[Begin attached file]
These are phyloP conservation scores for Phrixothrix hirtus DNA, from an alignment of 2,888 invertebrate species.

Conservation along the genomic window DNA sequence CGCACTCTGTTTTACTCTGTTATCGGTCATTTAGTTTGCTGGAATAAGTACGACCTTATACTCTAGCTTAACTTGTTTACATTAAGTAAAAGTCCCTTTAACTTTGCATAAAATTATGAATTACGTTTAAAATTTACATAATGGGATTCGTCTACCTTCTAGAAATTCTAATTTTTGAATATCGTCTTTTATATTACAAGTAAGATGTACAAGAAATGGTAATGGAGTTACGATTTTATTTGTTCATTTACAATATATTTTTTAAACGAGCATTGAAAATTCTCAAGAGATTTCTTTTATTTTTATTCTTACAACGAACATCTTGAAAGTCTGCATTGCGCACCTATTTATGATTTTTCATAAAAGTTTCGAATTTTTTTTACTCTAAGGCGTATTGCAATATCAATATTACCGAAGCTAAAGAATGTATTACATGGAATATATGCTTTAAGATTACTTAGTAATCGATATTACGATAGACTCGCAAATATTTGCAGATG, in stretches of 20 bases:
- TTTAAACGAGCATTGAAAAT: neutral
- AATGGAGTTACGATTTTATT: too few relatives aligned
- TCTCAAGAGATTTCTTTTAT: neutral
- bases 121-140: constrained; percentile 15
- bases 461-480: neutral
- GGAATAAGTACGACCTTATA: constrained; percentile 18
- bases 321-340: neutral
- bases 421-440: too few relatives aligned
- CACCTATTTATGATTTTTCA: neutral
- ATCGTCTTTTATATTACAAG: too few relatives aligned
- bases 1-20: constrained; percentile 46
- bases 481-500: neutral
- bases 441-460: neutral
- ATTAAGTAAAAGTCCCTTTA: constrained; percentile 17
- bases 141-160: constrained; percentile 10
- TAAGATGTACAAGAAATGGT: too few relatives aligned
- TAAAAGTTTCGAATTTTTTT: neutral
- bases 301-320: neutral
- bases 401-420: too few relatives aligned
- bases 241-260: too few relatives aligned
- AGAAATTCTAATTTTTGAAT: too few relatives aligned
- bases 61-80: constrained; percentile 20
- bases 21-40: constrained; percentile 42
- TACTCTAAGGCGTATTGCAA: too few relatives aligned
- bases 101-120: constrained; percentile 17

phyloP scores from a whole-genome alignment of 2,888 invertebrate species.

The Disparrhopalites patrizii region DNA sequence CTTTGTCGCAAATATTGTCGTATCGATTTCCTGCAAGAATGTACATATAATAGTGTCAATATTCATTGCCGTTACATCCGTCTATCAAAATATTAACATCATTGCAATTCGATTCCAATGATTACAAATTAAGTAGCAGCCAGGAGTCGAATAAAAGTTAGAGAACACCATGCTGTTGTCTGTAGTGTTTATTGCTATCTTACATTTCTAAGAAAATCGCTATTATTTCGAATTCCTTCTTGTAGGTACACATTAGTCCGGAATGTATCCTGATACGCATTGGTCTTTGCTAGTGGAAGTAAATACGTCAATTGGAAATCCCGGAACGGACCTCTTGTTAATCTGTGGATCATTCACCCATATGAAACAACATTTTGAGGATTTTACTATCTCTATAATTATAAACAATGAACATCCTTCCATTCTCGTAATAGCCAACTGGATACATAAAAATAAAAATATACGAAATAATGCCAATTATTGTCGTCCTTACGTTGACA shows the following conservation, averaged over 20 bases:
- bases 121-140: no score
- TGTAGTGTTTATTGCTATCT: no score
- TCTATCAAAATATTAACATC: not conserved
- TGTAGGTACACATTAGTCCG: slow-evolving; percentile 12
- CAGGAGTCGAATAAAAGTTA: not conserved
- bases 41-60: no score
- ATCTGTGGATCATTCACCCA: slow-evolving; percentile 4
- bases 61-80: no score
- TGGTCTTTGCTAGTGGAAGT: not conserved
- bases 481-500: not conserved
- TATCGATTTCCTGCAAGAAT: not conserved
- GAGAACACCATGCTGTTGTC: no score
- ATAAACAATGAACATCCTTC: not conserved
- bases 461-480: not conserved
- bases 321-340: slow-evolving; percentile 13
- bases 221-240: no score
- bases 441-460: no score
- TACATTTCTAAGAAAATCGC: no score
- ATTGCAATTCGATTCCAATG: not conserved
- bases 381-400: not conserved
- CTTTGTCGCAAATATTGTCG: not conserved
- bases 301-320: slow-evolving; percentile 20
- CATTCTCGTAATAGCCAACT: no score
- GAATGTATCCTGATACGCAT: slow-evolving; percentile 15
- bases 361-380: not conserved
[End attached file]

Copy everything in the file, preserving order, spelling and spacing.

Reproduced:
These are phyloP conservation scores for Phrixothrix hirtus DNA, from an alignment of 2,888 invertebrate species.

Conservation along the genomic window DNA sequence CGCACTCTGTTTTACTCTGTTATCGGTCATTTAGTTTGCTGGAATAAGTACGACCTTATACTCTAGCTTAACTTGTTTACATTAAGTAAAAGTCCCTTTAACTTTGCATAAAATTATGAATTACGTTTAAAATTTACATAATGGGATTCGTCTACCTTCTAGAAATTCTAATTTTTGAATATCGTCTTTTATATTACAAGTAAGATGTACAAGAAATGGTAATGGAGTTACGATTTTATTTGTTCATTTACAATATATTTTTTAAACGAGCATTGAAAATTCTCAAGAGATTTCTTTTATTTTTATTCTTACAACGAACATCTTGAAAGTCTGCATTGCGCACCTATTTATGATTTTTCATAAAAGTTTCGAATTTTTTTTACTCTAAGGCGTATTGCAATATCAATATTACCGAAGCTAAAGAATGTATTACATGGAATATATGCTTTAAGATTACTTAGTAATCGATATTACGATAGACTCGCAAATATTTGCAGATG, in stretches of 20 bases:
- TTTAAACGAGCATTGAAAAT: neutral
- AATGGAGTTACGATTTTATT: too few relatives aligned
- TCTCAAGAGATTTCTTTTAT: neutral
- bases 121-140: constrained; percentile 15
- bases 461-480: neutral
- GGAATAAGTACGACCTTATA: constrained; percentile 18
- bases 321-340: neutral
- bases 421-440: too few relatives aligned
- CACCTATTTATGATTTTTCA: neutral
- ATCGTCTTTTATATTACAAG: too few relatives aligned
- bases 1-20: constrained; percentile 46
- bases 481-500: neutral
- bases 441-460: neutral
- ATTAAGTAAAAGTCCCTTTA: constrained; percentile 17
- bases 141-160: constrained; percentile 10
- TAAGATGTACAAGAAATGGT: too few relatives aligned
- TAAAAGTTTCGAATTTTTTT: neutral
- bases 301-320: neutral
- bases 401-420: too few relatives aligned
- bases 241-260: too few relatives aligned
- AGAAATTCTAATTTTTGAAT: too few relatives aligned
- bases 61-80: constrained; percentile 20
- bases 21-40: constrained; percentile 42
- TACTCTAAGGCGTATTGCAA: too few relatives aligned
- bases 101-120: constrained; percentile 17

phyloP scores from a whole-genome alignment of 2,888 invertebrate species.

The Disparrhopalites patrizii region DNA sequence CTTTGTCGCAAATATTGTCGTATCGATTTCCTGCAAGAATGTACATATAATAGTGTCAATATTCATTGCCGTTACATCCGTCTATCAAAATATTAACATCATTGCAATTCGATTCCAATGATTACAAATTAAGTAGCAGCCAGGAGTCGAATAAAAGTTAGAGAACACCATGCTGTTGTCTGTAGTGTTTATTGCTATCTTACATTTCTAAGAAAATCGCTATTATTTCGAATTCCTTCTTGTAGGTACACATTAGTCCGGAATGTATCCTGATACGCATTGGTCTTTGCTAGTGGAAGTAAATACGTCAATTGGAAATCCCGGAACGGACCTCTTGTTAATCTGTGGATCATTCACCCATATGAAACAACATTTTGAGGATTTTACTATCTCTATAATTATAAACAATGAACATCCTTCCATTCTCGTAATAGCCAACTGGATACATAAAAATAAAAATATACGAAATAATGCCAATTATTGTCGTCCTTACGTTGACA shows the following conservation, averaged over 20 bases:
- bases 121-140: no score
- TGTAGTGTTTATTGCTATCT: no score
- TCTATCAAAATATTAACATC: not conserved
- TGTAGGTACACATTAGTCCG: slow-evolving; percentile 12
- CAGGAGTCGAATAAAAGTTA: not conserved
- bases 41-60: no score
- ATCTGTGGATCATTCACCCA: slow-evolving; percentile 4
- bases 61-80: no score
- TGGTCTTTGCTAGTGGAAGT: not conserved
- bases 481-500: not conserved
- TATCGATTTCCTGCAAGAAT: not conserved
- GAGAACACCATGCTGTTGTC: no score
- ATAAACAATGAACATCCTTC: not conserved
- bases 461-480: not conserved
- bases 321-340: slow-evolving; percentile 13
- bases 221-240: no score
- bases 441-460: no score
- TACATTTCTAAGAAAATCGC: no score
- ATTGCAATTCGATTCCAATG: not conserved
- bases 381-400: not conserved
- CTTTGTCGCAAATATTGTCG: not conserved
- bases 301-320: slow-evolving; percentile 20
- CATTCTCGTAATAGCCAACT: no score
- GAATGTATCCTGATACGCAT: slow-evolving; percentile 15
- bases 361-380: not conserved